The next-gen­er­a­tion Audi A8 is the world’s first pro­duc­tion Level 3 au­ton­o­mous ve­hi­cle. Yet, there’s so much more to it

Car India - - CONTENTS -

Every­one’s do­ing adap­tive cruise con­trol and au­ton­o­mous brak­ing — that’s so 2009. How­ever, when you can get your hands off the wheel, let your car de­cide the best route, and get your feet mas­saged (in the back seat, of course) you know you’re in some­thing that’s next level.

The all-new D5-gen­er­a­tion A8 raises the bar in In­gol­stadt for styling and flam­boy­ance. More pro­nounced lines, sharper creases, and bolder el­e­ments all make the new lux­ury limou­sine a se­ri­ous con­tender in the ever-evolv­ing premium limo arena.

With a range of up­dated pow­er­trains, a re-imag­ined in­te­rior, com­fort and con­ve­nience fea­tures like never be­fore, and even pi­loted drive as­sist, the new A8 needs more than a few para­graphs to let you know what it’s about. You may read more about it on page 180 of this very is­sue.

For starters, the head­lamps are HD Ma­trix LED units, con­sist­ing of 138 in­di­vid­ual diodes, 32 of which are for the high-beam to­gether with one high-per­for­mance laser unit that gets ac­ti­vated post 70 km/h to double beam range. The OLED tail-lamps, which use 135 in­di­vid­ual diodes, look strik­ing while pro­duc­ing a much sharper light sig­na­ture.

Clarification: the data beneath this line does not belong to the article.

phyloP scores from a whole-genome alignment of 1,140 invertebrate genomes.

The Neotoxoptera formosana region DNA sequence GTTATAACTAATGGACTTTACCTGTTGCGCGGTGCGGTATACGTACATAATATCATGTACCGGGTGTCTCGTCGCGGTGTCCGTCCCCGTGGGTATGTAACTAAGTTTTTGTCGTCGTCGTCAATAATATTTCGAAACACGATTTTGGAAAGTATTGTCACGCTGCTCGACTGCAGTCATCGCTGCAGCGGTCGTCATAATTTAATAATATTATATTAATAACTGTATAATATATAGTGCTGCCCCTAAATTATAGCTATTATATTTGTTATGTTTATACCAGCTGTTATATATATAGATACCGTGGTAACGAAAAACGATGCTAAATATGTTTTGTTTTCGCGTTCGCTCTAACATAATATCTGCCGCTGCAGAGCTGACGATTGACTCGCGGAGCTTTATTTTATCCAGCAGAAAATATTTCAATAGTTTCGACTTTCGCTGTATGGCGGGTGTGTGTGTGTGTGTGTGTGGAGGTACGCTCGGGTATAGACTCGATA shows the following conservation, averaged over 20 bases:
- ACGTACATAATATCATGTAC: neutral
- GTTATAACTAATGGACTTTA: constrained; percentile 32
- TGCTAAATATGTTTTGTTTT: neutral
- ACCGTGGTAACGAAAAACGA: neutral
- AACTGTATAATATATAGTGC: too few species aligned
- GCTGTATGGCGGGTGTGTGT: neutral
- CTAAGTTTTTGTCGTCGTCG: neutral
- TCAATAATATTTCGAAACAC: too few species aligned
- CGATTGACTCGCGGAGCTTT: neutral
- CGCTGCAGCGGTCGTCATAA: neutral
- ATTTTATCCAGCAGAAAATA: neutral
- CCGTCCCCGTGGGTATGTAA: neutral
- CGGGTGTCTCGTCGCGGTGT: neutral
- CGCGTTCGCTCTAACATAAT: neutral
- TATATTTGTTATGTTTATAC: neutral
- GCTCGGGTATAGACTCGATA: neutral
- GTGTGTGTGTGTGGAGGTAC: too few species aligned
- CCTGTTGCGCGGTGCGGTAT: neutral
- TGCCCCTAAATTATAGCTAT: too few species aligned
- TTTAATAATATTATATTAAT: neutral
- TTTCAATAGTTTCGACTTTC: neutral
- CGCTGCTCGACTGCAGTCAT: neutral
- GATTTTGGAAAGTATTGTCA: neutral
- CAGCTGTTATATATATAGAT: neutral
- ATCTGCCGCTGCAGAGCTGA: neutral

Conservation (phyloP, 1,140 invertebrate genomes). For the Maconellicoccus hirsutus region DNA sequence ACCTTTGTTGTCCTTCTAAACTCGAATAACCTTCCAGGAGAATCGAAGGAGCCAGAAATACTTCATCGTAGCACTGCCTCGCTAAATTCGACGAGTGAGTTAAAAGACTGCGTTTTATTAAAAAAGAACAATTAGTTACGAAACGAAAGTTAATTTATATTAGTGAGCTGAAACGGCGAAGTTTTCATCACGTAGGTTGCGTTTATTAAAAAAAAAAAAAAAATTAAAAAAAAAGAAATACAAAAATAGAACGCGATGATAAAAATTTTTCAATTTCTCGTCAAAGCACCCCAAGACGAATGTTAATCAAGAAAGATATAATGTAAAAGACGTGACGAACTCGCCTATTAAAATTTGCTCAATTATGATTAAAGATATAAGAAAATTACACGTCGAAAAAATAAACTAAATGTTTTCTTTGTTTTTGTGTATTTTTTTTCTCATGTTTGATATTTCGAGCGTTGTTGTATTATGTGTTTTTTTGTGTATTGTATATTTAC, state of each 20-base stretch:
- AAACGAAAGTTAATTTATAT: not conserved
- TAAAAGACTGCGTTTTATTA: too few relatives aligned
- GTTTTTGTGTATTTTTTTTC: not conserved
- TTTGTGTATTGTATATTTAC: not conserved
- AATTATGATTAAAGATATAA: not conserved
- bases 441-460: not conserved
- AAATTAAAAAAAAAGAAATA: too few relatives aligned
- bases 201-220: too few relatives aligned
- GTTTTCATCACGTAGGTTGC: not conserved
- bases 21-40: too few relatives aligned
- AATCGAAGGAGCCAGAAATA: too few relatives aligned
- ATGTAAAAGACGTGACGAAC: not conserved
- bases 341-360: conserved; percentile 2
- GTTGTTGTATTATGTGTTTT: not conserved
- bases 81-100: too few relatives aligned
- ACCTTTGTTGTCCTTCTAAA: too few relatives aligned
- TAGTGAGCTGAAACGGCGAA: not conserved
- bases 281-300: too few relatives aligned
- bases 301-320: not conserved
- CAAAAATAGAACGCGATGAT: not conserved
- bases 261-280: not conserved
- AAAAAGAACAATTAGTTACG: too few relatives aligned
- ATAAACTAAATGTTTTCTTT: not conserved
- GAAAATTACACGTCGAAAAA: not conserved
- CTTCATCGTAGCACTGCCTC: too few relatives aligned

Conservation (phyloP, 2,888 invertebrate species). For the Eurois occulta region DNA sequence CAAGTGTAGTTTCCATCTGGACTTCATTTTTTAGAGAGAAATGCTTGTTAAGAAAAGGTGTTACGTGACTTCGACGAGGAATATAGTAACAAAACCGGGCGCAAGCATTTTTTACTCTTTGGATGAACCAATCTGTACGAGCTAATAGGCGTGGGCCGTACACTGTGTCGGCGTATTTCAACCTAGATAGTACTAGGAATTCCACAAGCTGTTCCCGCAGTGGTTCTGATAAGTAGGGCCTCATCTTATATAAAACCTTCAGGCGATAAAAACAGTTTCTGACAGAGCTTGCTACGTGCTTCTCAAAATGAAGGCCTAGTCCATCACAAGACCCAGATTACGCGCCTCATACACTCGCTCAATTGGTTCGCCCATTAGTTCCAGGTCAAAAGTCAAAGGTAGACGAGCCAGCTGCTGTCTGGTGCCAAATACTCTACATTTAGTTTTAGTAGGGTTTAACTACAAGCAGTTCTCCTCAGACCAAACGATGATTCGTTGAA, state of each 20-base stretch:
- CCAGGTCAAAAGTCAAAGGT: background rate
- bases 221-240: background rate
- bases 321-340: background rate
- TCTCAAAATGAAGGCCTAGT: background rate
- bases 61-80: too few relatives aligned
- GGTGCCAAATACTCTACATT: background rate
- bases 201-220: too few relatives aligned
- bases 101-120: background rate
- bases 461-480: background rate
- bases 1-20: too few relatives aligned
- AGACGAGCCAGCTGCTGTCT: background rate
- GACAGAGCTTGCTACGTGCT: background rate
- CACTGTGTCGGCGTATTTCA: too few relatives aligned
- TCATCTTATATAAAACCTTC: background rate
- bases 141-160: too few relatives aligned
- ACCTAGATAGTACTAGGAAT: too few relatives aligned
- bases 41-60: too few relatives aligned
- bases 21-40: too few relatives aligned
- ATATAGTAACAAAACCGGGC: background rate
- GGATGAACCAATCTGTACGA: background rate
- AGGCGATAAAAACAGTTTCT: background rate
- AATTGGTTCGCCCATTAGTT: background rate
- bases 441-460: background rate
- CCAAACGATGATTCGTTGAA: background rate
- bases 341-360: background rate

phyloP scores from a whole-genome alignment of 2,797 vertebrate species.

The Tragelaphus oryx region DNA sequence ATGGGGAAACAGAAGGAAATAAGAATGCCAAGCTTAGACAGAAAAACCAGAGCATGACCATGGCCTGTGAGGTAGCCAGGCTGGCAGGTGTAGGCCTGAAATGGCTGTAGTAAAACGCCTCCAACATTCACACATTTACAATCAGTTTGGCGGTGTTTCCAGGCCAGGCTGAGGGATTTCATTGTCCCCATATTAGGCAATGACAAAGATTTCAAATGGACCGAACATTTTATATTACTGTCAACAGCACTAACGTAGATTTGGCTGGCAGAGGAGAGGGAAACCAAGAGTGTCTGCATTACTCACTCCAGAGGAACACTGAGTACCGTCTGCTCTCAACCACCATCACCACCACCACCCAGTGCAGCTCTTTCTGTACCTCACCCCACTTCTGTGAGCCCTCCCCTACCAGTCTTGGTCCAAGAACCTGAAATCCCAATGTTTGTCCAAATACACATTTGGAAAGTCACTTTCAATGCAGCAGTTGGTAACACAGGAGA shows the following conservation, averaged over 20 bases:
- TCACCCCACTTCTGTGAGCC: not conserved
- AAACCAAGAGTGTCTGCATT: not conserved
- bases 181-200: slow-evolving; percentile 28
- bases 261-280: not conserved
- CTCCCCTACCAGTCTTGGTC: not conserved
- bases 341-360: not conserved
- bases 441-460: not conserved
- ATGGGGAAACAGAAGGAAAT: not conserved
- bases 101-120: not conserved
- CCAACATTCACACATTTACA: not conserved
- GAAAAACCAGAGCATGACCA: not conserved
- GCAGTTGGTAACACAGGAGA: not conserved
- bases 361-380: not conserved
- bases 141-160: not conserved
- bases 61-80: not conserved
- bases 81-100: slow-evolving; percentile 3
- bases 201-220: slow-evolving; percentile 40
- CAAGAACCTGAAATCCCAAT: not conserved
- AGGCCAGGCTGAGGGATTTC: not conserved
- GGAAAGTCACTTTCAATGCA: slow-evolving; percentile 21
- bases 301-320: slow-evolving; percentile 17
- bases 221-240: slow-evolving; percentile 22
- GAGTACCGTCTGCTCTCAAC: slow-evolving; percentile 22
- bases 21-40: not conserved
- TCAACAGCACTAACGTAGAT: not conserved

In­side is where the ben­e­fits of the longer body truly lie. The lounge-like de­sign is com­ple­mented by an op­tional re­lax­ation seat, which adopts the seat be­hind the front pas­sen­ger seat, which holds the con­trols, and has four ad­just­ments and a foot-rest, which also in­cor­po­rates a warm­ing and mas­sage func­tion. Rear oc­cu­pants also get HD Ma­trix read­ing lights and an OLED - dis­play re­mote con­trol for var­i­ous func­tions.

Finger­tip re­sponse is what de­fines the na­ture of the con­trols. A large 10.1-inch touch­screen folds out and ac­com­pa­nies a sec­ond touch­screen that dis­plays, on the cen­tre con­sole, con­trols for the cli­mate, com­fort fea­tures, and even text in­puts. A self-learn­ing nav­i­ga­tion sys­tem is also present, mem­o­ris­ing com­monly used routes. Voice con­trol, car-to-X ser­vices, traf­fic sign and haz­ard recog­ni­tion, among other now stan­dard ad­vanced safety fea­tures, are all on the list.

Pow­er­train choices in­clude diesel, petrol, and, in the near fu­ture, hy­brid as well. All of them use a 48-volt elec­tri­cal sys­tem with a belt al­ter­na­tor starter. This not only means more ad­vanced elec­tron­ics and sup­port sys­tems, such as the Dy­namic All-wheel Steer­ing and Elec­tronic Sus­pen­sion Plat­form, but more fuel sav­ing, with the car be­ing able to coast with­out the en­gine in op­er­a­tion.

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